Abasic (apurinic/apyrimidinic) sites are among the most abundant DNA lesions in humans, and they present a strong block to replication. They are also highly mutagenic because when replicative DNA polymerases manage to insert a nucleotide opposite the lesion, they prefer to insert an A. Rev1, a member of Y-family DNA polymerases, does not obey the A-rule. This enzyme inserts a C opposite an abasic lesion with much greater catalytic efficiency than an A, G, or T. We present here the structure of yeast Rev1 in ternary complex with DNA containing an abasic lesion and with dCTP as the incoming nucleotide. The structure reveals a mechanism of synthesis across an abasic lesion that differs from that in other polymerases. The lesion is driven to an extrahelical position, and the incorporation of a C is mediated by an arginine (Arg324) that is conserved in all known orthologs of Rev1, including humans. The hydrophobic cavity that normally accommodates the unmodified G is instead filled with water molecules. Since Gs are especially prone to depurination through a spontaneous hydrolysis of the glycosidic bond, the ability of Rev1 to stabilize an abasic lesion in its active site and employ a surrogate arginine to incorporate a C provides a unique means for the "error-free" bypass of this noninstructional lesion.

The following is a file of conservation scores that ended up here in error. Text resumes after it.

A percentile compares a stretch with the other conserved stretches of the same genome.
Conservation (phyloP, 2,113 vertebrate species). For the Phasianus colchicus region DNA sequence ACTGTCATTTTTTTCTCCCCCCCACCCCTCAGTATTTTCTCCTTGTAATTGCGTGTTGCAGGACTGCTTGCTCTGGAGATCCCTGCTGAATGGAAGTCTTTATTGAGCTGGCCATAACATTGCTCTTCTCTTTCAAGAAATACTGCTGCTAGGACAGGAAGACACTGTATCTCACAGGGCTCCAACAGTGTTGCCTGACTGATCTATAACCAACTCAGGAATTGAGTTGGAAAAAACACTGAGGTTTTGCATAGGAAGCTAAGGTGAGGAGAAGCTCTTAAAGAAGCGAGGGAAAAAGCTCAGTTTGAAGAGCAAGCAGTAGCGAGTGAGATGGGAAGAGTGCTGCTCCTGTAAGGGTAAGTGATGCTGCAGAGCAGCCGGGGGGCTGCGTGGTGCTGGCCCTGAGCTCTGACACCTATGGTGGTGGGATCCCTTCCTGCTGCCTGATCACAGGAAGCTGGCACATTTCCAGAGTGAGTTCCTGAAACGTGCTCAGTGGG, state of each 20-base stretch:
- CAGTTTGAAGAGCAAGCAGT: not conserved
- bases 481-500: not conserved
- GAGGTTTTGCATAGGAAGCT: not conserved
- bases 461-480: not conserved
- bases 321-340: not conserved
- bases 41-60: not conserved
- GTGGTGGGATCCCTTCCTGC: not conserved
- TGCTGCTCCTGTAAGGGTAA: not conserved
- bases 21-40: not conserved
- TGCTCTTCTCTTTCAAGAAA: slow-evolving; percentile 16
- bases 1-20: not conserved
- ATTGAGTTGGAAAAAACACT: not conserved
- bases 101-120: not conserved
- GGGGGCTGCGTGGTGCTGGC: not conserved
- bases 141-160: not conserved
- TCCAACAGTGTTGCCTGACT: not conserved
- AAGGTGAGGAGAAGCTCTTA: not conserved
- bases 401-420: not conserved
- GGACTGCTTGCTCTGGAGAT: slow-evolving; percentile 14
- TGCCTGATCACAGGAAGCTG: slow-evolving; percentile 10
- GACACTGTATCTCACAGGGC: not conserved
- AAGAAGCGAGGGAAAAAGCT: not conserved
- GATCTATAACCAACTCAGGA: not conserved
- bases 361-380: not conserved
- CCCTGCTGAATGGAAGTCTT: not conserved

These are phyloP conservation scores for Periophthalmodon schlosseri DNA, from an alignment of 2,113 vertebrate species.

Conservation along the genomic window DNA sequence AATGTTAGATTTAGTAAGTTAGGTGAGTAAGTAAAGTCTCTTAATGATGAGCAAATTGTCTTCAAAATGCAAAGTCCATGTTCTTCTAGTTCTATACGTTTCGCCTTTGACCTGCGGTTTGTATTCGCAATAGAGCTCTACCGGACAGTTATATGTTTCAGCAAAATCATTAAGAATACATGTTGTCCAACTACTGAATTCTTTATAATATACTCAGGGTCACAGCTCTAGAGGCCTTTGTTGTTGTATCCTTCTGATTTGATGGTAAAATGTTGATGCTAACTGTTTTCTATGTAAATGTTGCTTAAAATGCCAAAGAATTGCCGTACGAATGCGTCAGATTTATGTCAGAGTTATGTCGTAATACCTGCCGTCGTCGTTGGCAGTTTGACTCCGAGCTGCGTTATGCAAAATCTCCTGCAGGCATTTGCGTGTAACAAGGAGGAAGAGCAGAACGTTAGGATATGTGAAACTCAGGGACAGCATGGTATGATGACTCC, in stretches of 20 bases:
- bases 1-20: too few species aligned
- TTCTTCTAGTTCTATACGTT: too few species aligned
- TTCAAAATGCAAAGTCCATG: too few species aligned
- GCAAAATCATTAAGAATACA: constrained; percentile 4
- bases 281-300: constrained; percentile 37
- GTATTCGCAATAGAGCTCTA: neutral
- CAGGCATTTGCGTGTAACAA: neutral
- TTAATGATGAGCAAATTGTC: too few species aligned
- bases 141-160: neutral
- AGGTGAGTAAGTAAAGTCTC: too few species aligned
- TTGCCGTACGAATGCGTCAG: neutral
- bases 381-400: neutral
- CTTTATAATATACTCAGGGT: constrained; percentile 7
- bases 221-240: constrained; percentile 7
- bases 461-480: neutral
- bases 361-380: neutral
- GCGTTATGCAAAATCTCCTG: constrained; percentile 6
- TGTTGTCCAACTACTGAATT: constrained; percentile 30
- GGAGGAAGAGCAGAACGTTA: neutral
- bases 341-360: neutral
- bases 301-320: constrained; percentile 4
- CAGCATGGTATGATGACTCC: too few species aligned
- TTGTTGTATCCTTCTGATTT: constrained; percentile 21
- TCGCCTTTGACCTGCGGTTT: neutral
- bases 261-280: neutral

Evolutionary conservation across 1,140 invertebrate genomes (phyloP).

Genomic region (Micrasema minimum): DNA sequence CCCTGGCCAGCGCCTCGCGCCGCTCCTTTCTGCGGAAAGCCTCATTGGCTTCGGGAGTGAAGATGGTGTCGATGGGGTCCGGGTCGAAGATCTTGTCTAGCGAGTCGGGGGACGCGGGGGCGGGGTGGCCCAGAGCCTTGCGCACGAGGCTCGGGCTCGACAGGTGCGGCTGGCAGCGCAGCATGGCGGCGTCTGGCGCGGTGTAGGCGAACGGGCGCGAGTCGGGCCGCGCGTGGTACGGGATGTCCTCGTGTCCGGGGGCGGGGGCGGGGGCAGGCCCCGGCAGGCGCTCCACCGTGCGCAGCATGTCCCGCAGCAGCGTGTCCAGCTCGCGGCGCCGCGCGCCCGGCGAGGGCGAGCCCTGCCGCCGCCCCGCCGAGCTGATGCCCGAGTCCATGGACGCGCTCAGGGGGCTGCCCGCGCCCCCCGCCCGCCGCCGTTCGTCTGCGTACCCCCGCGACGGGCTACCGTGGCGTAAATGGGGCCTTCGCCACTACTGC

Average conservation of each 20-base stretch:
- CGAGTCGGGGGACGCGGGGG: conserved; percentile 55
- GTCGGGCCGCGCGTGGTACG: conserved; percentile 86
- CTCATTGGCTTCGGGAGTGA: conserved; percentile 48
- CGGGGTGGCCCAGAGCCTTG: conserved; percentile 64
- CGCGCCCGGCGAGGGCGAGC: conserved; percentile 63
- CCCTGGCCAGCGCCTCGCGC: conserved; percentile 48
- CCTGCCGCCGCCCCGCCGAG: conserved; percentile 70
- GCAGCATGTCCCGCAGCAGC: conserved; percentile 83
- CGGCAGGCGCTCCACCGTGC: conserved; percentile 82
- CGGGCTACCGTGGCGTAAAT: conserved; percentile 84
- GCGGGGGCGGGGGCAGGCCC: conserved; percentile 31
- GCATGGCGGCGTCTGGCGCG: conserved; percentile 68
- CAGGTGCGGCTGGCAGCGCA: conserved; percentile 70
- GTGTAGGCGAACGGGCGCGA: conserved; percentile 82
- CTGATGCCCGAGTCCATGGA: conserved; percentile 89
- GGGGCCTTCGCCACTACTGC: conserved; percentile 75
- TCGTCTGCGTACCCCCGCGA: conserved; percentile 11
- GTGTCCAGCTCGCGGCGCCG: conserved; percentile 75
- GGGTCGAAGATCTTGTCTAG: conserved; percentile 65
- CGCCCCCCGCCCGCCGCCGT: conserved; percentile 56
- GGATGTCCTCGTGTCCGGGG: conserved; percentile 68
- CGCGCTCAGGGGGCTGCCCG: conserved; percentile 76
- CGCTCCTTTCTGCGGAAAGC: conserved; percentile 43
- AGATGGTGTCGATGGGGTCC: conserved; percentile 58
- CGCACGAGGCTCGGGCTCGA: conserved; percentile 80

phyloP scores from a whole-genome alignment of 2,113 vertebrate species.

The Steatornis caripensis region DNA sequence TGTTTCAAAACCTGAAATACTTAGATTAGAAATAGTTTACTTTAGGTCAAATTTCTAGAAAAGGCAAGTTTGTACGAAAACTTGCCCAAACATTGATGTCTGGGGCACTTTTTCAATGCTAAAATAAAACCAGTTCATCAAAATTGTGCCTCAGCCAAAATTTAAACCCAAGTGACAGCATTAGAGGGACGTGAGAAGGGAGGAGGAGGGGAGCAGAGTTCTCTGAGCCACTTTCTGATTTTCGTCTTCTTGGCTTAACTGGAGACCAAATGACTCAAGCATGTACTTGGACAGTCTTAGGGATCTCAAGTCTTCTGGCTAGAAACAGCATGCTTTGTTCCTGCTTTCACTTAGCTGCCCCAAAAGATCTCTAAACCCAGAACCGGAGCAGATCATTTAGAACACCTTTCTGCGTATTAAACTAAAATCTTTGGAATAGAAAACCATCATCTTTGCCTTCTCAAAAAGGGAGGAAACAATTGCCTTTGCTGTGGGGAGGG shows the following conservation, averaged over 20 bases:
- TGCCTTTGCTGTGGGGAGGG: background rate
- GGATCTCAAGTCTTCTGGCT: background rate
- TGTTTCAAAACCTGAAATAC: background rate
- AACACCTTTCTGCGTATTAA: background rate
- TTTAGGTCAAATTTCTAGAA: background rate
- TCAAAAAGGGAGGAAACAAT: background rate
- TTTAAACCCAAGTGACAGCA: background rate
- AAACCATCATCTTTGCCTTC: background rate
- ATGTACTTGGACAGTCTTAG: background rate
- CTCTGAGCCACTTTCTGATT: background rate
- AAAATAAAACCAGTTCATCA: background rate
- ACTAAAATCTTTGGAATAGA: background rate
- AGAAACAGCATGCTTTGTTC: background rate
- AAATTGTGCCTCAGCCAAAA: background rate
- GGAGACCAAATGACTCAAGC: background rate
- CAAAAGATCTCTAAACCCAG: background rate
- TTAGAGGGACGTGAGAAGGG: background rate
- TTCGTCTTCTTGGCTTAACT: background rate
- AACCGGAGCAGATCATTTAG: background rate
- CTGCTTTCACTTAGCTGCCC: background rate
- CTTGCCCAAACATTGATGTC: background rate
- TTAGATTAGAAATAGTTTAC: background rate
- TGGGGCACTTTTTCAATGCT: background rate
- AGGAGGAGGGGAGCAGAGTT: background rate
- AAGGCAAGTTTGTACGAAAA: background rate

Copyright © 2010. Published by Elsevier Ltd.